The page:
Earlier this week, Seth Rogen appeared on Good Morning Britain and gave his two cents on what he thinks about comedians complaining about “cancel culture” and facing criticism for past jokes.
While on the British morning show to promote his debut collection of essays, titled Yearbook, the interviewer, Susanna Reid asked Rogen what he thought of the controversial jokes he had made in his past films. Rogen responded, “There are certain jokes that for sure have not aged well, but I think that’s the nature of comedy. I think conceptually those movies are sound, and I think there’s a reason they’ve lasted as far as people still watching and enjoying them today. Jokes are not things that necessarily are built to last.”
He continued, “To me when I see comedians complaining about this kind of thing, I don’t understand what they’re complaining about. If you’ve made a joke that’s aged terribly, accept it. And if you don’t think it’s aged terribly, then say that.” Rogen went on to say that as a comedian, receiving criticism is part of the trade and is “one of the things that goes along with being an artist, and if you don’t like that, then don’t be a comedian anymore. To me, it’s not worth complaining about to the degree I see other comedians complaining about.”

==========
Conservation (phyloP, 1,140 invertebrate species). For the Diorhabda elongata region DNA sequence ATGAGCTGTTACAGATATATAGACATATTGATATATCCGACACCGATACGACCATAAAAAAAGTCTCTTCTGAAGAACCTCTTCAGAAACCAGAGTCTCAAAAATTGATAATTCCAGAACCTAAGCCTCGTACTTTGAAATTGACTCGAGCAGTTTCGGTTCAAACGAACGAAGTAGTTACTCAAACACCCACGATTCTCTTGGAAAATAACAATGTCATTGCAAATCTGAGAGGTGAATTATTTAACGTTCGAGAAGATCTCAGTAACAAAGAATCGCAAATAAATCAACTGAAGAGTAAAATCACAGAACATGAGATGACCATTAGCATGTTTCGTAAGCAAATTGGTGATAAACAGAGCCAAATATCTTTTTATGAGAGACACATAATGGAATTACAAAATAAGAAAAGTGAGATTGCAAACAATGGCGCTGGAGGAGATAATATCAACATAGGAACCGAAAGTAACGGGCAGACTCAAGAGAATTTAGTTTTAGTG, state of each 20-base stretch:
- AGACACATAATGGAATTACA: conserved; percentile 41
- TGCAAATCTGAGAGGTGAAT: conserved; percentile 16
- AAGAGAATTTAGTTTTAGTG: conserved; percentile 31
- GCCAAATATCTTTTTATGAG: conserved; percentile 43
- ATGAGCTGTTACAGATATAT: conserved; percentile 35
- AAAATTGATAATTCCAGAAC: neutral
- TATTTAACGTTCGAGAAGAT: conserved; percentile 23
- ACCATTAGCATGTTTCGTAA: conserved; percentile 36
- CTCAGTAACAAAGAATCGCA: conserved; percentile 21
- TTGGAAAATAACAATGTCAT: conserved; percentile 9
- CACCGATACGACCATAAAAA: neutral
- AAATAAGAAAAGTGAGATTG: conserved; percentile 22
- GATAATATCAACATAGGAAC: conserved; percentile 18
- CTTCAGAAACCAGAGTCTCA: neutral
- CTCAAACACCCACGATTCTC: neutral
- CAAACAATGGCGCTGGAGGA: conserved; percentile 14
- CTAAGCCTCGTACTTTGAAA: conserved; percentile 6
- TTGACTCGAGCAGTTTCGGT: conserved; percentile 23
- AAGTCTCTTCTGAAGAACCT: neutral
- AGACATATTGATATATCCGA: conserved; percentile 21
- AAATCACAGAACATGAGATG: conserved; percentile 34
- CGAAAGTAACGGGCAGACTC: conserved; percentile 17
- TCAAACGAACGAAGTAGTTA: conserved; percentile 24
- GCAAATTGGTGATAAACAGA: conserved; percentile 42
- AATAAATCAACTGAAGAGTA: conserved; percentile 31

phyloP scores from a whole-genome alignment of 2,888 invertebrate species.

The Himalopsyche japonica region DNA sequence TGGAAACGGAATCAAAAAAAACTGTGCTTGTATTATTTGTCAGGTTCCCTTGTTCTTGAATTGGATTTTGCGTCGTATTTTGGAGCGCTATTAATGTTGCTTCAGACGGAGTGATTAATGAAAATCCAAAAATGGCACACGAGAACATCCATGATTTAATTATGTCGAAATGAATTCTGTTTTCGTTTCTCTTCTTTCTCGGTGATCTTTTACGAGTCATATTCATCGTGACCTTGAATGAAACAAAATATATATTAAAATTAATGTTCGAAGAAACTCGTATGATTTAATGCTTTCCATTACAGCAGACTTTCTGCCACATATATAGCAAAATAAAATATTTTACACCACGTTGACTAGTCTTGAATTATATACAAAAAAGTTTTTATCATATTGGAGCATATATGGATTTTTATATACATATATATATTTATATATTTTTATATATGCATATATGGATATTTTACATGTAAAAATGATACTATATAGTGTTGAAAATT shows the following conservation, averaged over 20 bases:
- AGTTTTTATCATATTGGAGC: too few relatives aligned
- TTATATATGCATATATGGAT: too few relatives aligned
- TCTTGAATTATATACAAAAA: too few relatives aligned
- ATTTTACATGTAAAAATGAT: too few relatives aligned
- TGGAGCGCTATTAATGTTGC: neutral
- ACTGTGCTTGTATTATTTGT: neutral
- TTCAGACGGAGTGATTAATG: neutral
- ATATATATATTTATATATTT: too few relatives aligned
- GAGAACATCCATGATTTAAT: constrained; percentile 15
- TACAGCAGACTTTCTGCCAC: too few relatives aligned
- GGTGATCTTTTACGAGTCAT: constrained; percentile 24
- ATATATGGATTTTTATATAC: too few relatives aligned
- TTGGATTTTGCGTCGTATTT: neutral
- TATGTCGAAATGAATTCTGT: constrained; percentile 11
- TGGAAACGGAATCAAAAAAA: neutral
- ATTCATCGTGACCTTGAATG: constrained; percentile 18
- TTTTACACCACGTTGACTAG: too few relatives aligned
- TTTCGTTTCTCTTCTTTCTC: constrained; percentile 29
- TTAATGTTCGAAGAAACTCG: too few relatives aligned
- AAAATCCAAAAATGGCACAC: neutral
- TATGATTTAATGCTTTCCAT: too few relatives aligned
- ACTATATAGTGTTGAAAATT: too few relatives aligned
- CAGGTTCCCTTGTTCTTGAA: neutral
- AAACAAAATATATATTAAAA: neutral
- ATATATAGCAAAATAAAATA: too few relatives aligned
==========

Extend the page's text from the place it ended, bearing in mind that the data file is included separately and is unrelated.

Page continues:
Reid touched on Rogen’s past Tweets and asked the comedian whether or not he thought he needed to purge his Twitter account of past offensive jokes. Rogen claims that his previous jokes were never “truly designed to target groups that were subjugated in some way.” However, he does acknowledge that he has done so without realizing it in the past. He adds, “Saying terrible things is bad, so if you’ve said something terrible, then it’s something you should confront in some way, shape, or form. I don’t think that’s cancel culture. That’s you saying something terrible if that’s what you’ve done.”